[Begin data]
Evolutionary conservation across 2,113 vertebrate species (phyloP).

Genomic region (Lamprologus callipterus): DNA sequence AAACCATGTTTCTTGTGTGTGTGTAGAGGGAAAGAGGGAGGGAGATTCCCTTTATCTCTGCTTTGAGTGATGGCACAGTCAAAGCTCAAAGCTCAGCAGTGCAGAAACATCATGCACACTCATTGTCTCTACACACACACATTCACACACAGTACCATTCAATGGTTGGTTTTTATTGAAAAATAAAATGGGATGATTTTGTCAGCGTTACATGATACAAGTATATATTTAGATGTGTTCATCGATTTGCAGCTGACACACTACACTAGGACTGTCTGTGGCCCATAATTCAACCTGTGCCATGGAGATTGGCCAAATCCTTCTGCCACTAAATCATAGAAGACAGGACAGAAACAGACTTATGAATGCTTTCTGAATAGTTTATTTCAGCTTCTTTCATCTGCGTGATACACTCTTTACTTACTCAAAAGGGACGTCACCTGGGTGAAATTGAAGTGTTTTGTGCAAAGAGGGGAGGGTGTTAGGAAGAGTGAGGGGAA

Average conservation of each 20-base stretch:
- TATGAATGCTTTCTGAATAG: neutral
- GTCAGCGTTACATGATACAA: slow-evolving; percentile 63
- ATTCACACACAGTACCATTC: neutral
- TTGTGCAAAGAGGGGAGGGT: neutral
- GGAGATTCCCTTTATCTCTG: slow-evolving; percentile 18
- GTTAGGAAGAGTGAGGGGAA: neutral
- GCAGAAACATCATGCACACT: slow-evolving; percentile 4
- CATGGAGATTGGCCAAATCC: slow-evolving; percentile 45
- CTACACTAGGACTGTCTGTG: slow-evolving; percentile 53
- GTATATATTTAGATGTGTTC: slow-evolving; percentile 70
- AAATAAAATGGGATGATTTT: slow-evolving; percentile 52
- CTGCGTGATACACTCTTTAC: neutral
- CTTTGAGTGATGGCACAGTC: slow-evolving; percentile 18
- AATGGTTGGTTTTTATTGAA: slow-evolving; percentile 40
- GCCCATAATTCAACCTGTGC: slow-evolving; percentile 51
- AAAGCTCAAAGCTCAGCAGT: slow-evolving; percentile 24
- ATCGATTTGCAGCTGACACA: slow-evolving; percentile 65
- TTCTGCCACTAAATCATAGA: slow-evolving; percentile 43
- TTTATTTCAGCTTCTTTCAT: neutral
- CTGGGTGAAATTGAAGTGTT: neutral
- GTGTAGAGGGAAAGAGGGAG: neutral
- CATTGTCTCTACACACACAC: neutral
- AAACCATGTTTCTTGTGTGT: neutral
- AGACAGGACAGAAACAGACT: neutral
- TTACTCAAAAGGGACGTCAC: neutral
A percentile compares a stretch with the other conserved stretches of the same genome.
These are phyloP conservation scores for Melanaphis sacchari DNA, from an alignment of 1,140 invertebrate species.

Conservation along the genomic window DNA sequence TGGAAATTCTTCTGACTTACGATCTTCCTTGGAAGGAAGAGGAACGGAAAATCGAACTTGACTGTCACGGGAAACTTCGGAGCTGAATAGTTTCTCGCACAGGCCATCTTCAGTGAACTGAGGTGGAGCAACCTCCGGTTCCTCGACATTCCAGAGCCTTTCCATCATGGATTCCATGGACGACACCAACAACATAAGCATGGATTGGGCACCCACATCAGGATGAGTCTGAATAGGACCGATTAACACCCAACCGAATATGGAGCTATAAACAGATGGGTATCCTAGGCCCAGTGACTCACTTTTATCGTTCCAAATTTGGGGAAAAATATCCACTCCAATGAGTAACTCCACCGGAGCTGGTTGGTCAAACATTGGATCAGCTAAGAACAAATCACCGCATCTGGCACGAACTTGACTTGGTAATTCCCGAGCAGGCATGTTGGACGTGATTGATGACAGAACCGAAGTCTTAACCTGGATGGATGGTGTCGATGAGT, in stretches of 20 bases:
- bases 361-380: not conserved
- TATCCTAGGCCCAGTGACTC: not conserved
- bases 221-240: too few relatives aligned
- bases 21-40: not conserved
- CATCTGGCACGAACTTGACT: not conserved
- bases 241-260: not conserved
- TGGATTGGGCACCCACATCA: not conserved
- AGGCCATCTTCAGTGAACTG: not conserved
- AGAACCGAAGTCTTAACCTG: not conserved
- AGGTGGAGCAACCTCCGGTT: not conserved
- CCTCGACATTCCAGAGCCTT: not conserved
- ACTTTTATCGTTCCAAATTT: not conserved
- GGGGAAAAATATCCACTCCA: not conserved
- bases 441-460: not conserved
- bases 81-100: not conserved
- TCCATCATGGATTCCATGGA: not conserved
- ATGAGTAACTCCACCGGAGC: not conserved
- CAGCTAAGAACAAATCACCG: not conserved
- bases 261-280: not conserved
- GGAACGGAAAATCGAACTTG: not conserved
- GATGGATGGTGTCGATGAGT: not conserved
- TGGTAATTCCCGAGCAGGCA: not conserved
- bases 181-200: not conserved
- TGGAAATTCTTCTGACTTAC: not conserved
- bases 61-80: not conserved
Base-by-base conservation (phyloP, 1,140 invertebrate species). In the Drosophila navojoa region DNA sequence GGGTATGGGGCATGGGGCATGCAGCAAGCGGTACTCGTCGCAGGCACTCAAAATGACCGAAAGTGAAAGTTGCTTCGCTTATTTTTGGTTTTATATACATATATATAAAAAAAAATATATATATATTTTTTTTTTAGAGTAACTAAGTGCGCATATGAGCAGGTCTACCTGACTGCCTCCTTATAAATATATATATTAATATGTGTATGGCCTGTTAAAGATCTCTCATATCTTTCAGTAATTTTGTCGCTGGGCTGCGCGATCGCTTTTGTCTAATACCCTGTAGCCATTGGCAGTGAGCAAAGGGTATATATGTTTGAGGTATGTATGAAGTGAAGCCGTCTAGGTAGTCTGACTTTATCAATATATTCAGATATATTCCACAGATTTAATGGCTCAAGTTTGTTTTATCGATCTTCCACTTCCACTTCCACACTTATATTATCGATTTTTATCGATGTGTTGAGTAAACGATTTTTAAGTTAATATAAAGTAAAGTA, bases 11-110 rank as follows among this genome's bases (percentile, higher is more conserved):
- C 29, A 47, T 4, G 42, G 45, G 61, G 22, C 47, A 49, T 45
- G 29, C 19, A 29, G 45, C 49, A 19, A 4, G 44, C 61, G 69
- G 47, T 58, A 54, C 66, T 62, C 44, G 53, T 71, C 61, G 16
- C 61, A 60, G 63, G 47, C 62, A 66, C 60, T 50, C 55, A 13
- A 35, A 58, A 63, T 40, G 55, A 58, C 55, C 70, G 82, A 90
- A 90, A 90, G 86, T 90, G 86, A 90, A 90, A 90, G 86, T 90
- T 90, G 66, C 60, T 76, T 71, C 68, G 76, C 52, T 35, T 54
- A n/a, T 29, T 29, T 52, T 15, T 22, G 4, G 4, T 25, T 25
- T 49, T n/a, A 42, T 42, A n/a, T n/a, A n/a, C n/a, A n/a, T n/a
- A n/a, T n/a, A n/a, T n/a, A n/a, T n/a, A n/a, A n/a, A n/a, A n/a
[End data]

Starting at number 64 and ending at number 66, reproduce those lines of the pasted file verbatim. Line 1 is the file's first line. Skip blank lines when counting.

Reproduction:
- T 90, G 66, C 60, T 76, T 71, C 68, G 76, C 52, T 35, T 54
- A n/a, T 29, T 29, T 52, T 15, T 22, G 4, G 4, T 25, T 25
- T 49, T n/a, A 42, T 42, A n/a, T n/a, A n/a, C n/a, A n/a, T n/a